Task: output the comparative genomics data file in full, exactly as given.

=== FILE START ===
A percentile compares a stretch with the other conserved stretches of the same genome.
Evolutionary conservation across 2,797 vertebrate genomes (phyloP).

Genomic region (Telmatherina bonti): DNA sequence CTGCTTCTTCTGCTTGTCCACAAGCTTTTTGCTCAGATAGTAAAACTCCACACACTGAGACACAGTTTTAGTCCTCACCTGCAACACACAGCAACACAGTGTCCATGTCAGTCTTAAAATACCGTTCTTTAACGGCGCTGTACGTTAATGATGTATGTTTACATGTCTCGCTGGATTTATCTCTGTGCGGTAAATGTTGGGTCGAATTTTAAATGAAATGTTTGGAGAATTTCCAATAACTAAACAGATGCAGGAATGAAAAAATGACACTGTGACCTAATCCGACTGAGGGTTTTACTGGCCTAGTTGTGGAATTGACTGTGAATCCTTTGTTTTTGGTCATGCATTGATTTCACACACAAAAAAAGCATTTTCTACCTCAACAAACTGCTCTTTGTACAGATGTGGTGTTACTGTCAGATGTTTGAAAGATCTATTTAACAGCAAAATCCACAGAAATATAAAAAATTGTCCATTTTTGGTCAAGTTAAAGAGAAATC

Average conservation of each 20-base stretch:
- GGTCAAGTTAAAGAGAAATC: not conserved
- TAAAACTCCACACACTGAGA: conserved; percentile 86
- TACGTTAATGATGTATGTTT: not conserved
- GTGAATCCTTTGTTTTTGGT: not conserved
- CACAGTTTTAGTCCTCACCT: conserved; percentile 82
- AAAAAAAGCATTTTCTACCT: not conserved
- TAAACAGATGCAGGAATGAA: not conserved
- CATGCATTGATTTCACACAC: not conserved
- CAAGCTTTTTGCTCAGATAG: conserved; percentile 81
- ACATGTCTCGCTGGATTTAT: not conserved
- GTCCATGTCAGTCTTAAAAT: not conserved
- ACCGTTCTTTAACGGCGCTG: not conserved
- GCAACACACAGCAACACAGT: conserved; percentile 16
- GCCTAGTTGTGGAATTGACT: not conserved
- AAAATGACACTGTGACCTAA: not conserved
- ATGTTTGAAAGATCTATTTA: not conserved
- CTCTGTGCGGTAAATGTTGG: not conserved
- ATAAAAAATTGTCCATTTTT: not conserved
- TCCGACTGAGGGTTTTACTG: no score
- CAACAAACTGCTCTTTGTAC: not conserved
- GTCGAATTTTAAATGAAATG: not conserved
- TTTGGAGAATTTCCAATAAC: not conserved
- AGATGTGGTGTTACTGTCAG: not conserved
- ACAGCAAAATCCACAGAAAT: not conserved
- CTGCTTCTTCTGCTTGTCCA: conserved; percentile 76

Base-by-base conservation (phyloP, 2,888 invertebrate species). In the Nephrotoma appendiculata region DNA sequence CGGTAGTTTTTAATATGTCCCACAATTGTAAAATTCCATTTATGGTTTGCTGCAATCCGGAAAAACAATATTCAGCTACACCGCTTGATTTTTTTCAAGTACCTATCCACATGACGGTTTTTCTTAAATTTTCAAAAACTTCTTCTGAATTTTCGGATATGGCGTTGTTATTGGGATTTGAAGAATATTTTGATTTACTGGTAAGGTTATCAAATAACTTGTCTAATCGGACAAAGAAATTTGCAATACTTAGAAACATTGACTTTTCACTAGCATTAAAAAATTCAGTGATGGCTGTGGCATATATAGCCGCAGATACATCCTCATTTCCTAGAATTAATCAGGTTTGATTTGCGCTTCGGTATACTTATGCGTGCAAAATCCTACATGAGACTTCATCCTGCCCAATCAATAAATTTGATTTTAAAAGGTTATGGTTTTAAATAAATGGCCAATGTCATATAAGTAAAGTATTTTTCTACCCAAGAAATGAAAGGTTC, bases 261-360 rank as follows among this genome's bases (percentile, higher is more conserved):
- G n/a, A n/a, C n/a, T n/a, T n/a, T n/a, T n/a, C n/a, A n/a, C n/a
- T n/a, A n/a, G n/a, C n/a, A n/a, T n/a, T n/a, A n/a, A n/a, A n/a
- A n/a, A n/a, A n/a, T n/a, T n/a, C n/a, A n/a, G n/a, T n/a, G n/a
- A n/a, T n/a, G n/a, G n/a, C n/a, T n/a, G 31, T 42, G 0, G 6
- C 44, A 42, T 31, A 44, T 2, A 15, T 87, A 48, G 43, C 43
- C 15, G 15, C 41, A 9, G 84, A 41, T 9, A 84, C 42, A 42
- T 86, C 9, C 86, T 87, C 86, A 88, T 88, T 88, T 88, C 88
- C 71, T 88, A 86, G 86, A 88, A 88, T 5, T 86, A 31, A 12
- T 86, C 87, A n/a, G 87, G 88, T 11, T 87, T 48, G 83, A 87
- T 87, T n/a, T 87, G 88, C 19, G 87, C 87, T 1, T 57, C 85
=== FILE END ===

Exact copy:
A percentile compares a stretch with the other conserved stretches of the same genome.
Evolutionary conservation across 2,797 vertebrate genomes (phyloP).

Genomic region (Telmatherina bonti): DNA sequence CTGCTTCTTCTGCTTGTCCACAAGCTTTTTGCTCAGATAGTAAAACTCCACACACTGAGACACAGTTTTAGTCCTCACCTGCAACACACAGCAACACAGTGTCCATGTCAGTCTTAAAATACCGTTCTTTAACGGCGCTGTACGTTAATGATGTATGTTTACATGTCTCGCTGGATTTATCTCTGTGCGGTAAATGTTGGGTCGAATTTTAAATGAAATGTTTGGAGAATTTCCAATAACTAAACAGATGCAGGAATGAAAAAATGACACTGTGACCTAATCCGACTGAGGGTTTTACTGGCCTAGTTGTGGAATTGACTGTGAATCCTTTGTTTTTGGTCATGCATTGATTTCACACACAAAAAAAGCATTTTCTACCTCAACAAACTGCTCTTTGTACAGATGTGGTGTTACTGTCAGATGTTTGAAAGATCTATTTAACAGCAAAATCCACAGAAATATAAAAAATTGTCCATTTTTGGTCAAGTTAAAGAGAAATC

Average conservation of each 20-base stretch:
- GGTCAAGTTAAAGAGAAATC: not conserved
- TAAAACTCCACACACTGAGA: conserved; percentile 86
- TACGTTAATGATGTATGTTT: not conserved
- GTGAATCCTTTGTTTTTGGT: not conserved
- CACAGTTTTAGTCCTCACCT: conserved; percentile 82
- AAAAAAAGCATTTTCTACCT: not conserved
- TAAACAGATGCAGGAATGAA: not conserved
- CATGCATTGATTTCACACAC: not conserved
- CAAGCTTTTTGCTCAGATAG: conserved; percentile 81
- ACATGTCTCGCTGGATTTAT: not conserved
- GTCCATGTCAGTCTTAAAAT: not conserved
- ACCGTTCTTTAACGGCGCTG: not conserved
- GCAACACACAGCAACACAGT: conserved; percentile 16
- GCCTAGTTGTGGAATTGACT: not conserved
- AAAATGACACTGTGACCTAA: not conserved
- ATGTTTGAAAGATCTATTTA: not conserved
- CTCTGTGCGGTAAATGTTGG: not conserved
- ATAAAAAATTGTCCATTTTT: not conserved
- TCCGACTGAGGGTTTTACTG: no score
- CAACAAACTGCTCTTTGTAC: not conserved
- GTCGAATTTTAAATGAAATG: not conserved
- TTTGGAGAATTTCCAATAAC: not conserved
- AGATGTGGTGTTACTGTCAG: not conserved
- ACAGCAAAATCCACAGAAAT: not conserved
- CTGCTTCTTCTGCTTGTCCA: conserved; percentile 76

Base-by-base conservation (phyloP, 2,888 invertebrate species). In the Nephrotoma appendiculata region DNA sequence CGGTAGTTTTTAATATGTCCCACAATTGTAAAATTCCATTTATGGTTTGCTGCAATCCGGAAAAACAATATTCAGCTACACCGCTTGATTTTTTTCAAGTACCTATCCACATGACGGTTTTTCTTAAATTTTCAAAAACTTCTTCTGAATTTTCGGATATGGCGTTGTTATTGGGATTTGAAGAATATTTTGATTTACTGGTAAGGTTATCAAATAACTTGTCTAATCGGACAAAGAAATTTGCAATACTTAGAAACATTGACTTTTCACTAGCATTAAAAAATTCAGTGATGGCTGTGGCATATATAGCCGCAGATACATCCTCATTTCCTAGAATTAATCAGGTTTGATTTGCGCTTCGGTATACTTATGCGTGCAAAATCCTACATGAGACTTCATCCTGCCCAATCAATAAATTTGATTTTAAAAGGTTATGGTTTTAAATAAATGGCCAATGTCATATAAGTAAAGTATTTTTCTACCCAAGAAATGAAAGGTTC, bases 261-360 rank as follows among this genome's bases (percentile, higher is more conserved):
- G n/a, A n/a, C n/a, T n/a, T n/a, T n/a, T n/a, C n/a, A n/a, C n/a
- T n/a, A n/a, G n/a, C n/a, A n/a, T n/a, T n/a, A n/a, A n/a, A n/a
- A n/a, A n/a, A n/a, T n/a, T n/a, C n/a, A n/a, G n/a, T n/a, G n/a
- A n/a, T n/a, G n/a, G n/a, C n/a, T n/a, G 31, T 42, G 0, G 6
- C 44, A 42, T 31, A 44, T 2, A 15, T 87, A 48, G 43, C 43
- C 15, G 15, C 41, A 9, G 84, A 41, T 9, A 84, C 42, A 42
- T 86, C 9, C 86, T 87, C 86, A 88, T 88, T 88, T 88, C 88
- C 71, T 88, A 86, G 86, A 88, A 88, T 5, T 86, A 31, A 12
- T 86, C 87, A n/a, G 87, G 88, T 11, T 87, T 48, G 83, A 87
- T 87, T n/a, T 87, G 88, C 19, G 87, C 87, T 1, T 57, C 85